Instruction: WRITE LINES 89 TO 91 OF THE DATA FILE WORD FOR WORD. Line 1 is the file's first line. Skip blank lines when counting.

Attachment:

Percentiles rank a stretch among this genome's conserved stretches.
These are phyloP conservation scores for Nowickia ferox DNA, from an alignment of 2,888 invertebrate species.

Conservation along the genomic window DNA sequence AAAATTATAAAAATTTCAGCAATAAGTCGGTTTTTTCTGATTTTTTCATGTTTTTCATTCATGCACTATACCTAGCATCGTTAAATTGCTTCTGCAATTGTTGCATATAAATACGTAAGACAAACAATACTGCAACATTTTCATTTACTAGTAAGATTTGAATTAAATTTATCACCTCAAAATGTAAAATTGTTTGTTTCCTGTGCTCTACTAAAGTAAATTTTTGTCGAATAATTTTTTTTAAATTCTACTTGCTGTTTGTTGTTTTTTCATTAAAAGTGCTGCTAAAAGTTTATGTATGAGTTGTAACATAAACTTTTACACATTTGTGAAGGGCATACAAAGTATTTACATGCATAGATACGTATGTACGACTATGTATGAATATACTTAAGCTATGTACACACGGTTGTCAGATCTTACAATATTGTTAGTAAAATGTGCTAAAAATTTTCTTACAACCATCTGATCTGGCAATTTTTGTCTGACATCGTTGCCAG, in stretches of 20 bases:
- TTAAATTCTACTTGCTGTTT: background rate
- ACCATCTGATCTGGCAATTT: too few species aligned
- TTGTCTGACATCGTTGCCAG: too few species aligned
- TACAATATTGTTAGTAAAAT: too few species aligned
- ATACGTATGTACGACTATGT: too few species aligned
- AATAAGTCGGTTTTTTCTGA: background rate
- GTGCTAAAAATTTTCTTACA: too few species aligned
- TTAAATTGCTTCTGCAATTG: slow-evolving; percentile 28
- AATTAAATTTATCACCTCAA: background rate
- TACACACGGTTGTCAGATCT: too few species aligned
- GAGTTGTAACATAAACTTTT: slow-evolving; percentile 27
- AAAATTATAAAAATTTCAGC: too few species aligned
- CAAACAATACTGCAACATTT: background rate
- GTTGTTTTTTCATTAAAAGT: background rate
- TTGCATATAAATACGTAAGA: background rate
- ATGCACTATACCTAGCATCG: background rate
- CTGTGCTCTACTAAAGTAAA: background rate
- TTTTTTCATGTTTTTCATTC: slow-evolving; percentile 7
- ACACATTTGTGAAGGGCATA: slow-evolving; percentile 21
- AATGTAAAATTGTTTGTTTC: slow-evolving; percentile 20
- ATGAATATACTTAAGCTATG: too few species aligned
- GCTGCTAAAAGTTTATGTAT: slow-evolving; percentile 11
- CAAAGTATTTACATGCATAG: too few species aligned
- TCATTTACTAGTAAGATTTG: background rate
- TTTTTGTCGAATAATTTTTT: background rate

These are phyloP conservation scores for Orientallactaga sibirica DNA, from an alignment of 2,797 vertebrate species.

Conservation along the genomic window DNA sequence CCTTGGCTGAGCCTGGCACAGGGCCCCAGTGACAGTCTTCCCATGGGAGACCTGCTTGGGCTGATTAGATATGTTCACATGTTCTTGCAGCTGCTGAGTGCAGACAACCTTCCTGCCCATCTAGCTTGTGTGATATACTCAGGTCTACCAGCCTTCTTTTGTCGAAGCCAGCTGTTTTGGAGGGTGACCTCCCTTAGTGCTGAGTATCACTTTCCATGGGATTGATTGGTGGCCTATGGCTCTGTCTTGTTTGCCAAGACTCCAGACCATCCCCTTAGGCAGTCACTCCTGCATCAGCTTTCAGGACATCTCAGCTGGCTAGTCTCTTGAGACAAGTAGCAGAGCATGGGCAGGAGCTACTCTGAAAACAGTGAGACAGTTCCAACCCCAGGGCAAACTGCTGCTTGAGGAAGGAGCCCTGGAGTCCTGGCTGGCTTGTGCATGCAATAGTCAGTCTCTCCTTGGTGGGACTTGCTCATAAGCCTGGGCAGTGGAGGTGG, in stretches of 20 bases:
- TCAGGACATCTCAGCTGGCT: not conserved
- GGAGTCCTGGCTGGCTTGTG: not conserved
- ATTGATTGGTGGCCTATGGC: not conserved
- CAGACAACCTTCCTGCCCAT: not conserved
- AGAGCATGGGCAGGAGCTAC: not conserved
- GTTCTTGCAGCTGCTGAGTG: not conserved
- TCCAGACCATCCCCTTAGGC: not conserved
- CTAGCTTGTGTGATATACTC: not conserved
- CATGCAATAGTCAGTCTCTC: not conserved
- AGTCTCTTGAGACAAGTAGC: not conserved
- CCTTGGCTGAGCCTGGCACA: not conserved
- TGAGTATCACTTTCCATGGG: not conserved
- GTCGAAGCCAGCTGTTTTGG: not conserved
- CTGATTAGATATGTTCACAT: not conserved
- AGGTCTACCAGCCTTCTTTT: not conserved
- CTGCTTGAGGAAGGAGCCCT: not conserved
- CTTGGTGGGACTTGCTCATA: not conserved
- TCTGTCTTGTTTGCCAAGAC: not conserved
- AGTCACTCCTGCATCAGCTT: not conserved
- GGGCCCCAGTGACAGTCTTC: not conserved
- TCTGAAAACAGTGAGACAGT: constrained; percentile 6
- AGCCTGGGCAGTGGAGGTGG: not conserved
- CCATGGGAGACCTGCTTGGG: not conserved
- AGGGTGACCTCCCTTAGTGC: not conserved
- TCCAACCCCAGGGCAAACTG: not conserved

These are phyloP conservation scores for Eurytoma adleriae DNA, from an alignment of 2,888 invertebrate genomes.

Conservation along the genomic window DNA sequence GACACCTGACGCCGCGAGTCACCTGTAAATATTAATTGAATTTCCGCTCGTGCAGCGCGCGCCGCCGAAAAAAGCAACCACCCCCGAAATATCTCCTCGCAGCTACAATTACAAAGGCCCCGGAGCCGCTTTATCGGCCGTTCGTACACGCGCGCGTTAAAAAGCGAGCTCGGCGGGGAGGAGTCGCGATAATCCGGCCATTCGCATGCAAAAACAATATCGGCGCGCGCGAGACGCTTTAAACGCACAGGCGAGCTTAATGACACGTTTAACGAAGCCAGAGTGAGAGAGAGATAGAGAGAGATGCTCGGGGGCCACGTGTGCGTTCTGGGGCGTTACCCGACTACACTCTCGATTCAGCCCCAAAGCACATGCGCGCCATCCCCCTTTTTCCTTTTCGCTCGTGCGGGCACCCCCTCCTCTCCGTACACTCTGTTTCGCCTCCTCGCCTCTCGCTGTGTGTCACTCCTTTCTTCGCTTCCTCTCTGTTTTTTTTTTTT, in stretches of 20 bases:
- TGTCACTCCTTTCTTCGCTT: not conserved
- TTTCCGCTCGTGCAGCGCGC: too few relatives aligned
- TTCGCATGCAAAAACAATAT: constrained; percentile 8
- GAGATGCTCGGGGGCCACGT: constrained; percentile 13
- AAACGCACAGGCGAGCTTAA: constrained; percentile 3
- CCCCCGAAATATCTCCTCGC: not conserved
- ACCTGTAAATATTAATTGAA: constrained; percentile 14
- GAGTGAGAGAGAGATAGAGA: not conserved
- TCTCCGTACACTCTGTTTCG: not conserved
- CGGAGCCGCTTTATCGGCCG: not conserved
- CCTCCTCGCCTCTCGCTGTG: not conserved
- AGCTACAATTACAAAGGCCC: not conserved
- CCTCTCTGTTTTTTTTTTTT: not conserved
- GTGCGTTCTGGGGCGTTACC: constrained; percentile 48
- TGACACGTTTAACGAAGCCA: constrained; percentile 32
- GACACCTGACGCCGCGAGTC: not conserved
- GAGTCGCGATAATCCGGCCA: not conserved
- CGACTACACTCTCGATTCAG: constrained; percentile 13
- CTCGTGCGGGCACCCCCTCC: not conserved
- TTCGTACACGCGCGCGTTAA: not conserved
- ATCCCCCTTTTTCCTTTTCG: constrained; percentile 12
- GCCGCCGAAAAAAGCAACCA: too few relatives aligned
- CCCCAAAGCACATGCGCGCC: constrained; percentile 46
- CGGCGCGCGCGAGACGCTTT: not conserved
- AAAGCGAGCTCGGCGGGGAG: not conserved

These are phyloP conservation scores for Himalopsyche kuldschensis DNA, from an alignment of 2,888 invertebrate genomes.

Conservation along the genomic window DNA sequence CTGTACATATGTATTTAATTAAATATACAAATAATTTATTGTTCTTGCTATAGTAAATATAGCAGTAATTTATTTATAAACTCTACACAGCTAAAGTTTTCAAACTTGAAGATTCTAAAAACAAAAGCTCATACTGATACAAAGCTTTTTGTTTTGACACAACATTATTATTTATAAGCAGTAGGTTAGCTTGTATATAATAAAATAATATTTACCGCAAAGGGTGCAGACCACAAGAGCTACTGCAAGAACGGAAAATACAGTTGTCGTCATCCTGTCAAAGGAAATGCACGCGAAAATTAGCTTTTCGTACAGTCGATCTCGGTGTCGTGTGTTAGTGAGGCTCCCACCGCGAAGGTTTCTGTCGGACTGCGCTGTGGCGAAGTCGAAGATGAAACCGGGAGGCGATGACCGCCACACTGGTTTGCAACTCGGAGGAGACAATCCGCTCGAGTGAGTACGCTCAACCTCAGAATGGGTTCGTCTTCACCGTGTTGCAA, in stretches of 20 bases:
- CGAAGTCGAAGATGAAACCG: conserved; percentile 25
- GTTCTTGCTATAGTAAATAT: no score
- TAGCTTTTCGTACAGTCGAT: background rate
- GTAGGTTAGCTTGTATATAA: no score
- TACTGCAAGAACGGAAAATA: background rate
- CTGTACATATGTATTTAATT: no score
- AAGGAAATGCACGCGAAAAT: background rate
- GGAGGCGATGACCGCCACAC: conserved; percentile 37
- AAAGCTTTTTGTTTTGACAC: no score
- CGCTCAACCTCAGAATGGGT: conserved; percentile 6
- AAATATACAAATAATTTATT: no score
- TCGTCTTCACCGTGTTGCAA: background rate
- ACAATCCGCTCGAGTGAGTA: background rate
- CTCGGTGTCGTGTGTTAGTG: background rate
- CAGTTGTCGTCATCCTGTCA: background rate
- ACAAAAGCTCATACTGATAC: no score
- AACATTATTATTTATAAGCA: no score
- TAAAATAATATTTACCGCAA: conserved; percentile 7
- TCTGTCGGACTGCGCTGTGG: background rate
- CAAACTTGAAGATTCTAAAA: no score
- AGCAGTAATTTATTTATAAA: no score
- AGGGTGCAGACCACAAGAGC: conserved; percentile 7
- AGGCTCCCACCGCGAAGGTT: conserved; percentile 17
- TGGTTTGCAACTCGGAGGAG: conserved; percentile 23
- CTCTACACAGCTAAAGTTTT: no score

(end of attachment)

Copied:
- TACTGCAAGAACGGAAAATA: background rate
- CTGTACATATGTATTTAATT: no score
- AAGGAAATGCACGCGAAAAT: background rate